9th Wonder: Man, I donít know. Umm, Iíd have to say Lauryn Hill. We need Lauryn. Women need Lauryn. Umm, Heavy D. And yes, I said Heavy D. I really want old LL Cool J back. Yeah, heís with G-Unit now.

9th Wonder: Yeah, he needs some guidance. [Laughs] Youíve been in the game for a minute, and have accomplished things that other producers strive for. Still, you seem to fly below the radar, while someone like Nitty makes one hot track and people are all over it. Do you ever feel pressure to adapt or conform to stay afloat?

9th Wonder: No, I donít feel pressure because for some people, music is all that they have. For some people, its like ďIf I donít do music, what the hell am I going to do?Ē Or like this imaginary building that people say theyíre in; they will do whatever it takes to be in the building. Like ďIím in the building!Ē What is that? Me, I deejay. I spin, so I will always have a job. I teach college, thatís another avenue, so I will always have a job.

I started below the radar in this ďundergroundĒ era, and use that term loosely. I did music just because, and I just started to get paid for it and that led to other things. So I think that thereís a difference between staying current and doing whatís hot. Like if you have dial up and you get a modem, thatís staying current. But having a [Dodge] Roadrunner and then going out and getting chromed out spinners, thatís doing whatís hot. Pharrell told me a while ago to always think six months ahead of the game, so when people are doing whatever theyíre doing, youíre always working on something new, on a different level. I just try to do that. I feel like thatís a big issue right now-people trying to do what they think is hot. Like have you heard R. Kellyís album?

9th Wonder: I think the R. Kelly album is an abomination of Black people. The zoo song- if thatís not the most ridiculous s**t. It really hurts me that Black people are going around playing that mess. Like one, you know the n***a is going around peeing on little girls, and past that, he is talking about monkeys and trees. If you support that you donít even deserve to be Black no more. He wants to jump on records with all these young cats, damn T-Pain. He is supposed to lead not follow, and I think that only happens with Black music. That doesnít happen with White music. Bon Jovi and U2 are going to play their jams that everybody knows, and everyone is going to go home and be happy.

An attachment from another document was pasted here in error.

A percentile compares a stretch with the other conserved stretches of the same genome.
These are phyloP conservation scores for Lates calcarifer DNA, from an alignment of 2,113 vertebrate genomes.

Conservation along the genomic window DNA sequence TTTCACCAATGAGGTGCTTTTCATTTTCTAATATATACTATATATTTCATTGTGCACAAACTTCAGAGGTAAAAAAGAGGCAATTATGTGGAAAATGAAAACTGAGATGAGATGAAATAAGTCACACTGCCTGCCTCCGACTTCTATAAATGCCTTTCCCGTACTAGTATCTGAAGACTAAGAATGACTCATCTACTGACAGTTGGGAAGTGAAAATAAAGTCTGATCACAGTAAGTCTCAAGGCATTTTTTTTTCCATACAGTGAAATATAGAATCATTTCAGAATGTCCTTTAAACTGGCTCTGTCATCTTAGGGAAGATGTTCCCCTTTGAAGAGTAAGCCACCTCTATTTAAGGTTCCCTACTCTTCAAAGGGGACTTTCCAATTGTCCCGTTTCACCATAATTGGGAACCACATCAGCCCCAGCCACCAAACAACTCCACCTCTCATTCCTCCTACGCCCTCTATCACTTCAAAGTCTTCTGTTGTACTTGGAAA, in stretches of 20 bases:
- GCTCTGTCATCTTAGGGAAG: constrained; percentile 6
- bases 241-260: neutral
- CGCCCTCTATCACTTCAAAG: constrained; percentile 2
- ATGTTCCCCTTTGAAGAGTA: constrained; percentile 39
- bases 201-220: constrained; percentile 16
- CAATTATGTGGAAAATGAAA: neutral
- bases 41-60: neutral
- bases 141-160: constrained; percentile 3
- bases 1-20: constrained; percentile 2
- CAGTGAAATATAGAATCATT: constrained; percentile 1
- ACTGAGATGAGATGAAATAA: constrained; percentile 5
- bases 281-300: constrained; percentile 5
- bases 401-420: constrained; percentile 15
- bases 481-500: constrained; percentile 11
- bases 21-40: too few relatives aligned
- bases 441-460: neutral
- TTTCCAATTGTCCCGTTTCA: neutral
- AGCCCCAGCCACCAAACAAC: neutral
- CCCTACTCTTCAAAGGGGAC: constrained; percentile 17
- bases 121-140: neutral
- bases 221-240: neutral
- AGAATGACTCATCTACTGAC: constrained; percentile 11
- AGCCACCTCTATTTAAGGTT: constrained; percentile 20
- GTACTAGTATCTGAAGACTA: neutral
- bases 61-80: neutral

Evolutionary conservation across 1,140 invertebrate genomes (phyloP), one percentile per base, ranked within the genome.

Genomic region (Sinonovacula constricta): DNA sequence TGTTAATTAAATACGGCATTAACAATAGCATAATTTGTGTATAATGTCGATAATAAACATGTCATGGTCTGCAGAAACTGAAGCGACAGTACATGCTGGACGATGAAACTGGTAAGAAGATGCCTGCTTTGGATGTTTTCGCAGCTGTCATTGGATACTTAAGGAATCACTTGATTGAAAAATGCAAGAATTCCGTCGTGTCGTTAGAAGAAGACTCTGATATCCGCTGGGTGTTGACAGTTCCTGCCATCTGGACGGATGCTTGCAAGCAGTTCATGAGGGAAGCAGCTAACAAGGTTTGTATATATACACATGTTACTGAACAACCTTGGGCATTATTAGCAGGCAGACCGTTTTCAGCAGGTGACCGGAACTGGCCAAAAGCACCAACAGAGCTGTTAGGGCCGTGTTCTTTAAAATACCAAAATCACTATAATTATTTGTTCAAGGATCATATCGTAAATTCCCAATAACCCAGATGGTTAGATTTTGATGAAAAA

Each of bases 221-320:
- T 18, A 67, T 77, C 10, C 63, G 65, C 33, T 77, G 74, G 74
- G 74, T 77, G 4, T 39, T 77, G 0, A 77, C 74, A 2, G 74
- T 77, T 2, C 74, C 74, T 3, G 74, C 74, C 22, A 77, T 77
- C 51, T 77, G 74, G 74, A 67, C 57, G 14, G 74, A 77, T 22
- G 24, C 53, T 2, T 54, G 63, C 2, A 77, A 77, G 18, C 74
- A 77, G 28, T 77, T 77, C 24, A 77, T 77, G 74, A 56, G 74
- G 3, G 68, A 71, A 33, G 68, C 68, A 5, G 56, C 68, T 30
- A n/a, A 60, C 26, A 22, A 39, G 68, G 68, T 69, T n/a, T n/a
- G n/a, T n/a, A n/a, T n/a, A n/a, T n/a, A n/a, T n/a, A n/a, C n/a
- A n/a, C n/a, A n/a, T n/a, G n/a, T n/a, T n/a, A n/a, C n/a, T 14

I just think itís a problem when youíre 36 years-old and sitting on the 106 & Park couch. I mean, I know that is the only medium sometimes, but look at the audience. Those kids are 14 and 15, screaming ďI love you.Ē Something is wrong with that. Iíd just rather appeal to my peers. If a 17 year-old likes me, itís because they like my music. Iím not going to pander my music to suit them. Big ups to Omarion, heís trying to do it. Heís trying to bring real music back for the younger generation. Itís hard getting a 33 year-old dude to buy Omarionís album. But the album is hot. I wanted to talk to you about your new teaching career. You started teaching a Hip-Hop course at North Carolina Central, how is that going? What have the students been teaching you?

9th Wonder: The class is ďHip-Hop in ContextĒ and it covers Hip-Hop from 1973 to 1997. We do that because we know the age bracket weíre dealing with doesnít really know anything about those years. They may know up to '84 because of their parents. I bring turntables to class everyday so I can play the song that Iím talking about. Last year we had Dana Dane, Doug E. Fresh, Monie Love, DMC, Buckshot, Kurtis Blow and a few other people come by the class to talk or come to a panel. Itís cool. We are trying to bridge the gap and get to the youth before some White school gets their hands on it, and begins to take it away from us.

What Iíve learned from students is that they donít view Hip-Hop the way we used to. [KRS-One's] ďBlack CopĒ was a party song with a message. [Public Enemy's] ď911 is A JokeĒ was a party song with a message. [Boogie Down Productions'] ďJimmyĒ was a party song but also taught you about safe sex. But now, if itís a message, I got to be still and burn incense to listen to it. They think they canít party to Common. They figure, ďI need something I can party to, so Iím going to listen to something ignorant.Ē

And I also learned that its mainstream effects are different. I had to wait a week for Yo! MTV Raps to come on. Like, we starved for it. But now, Hip-Hop is everywhere, on the McDonaldís commercials, on the cell phones, everywhere. It's been said that you are no longer associated with the group Little Brother, is that true?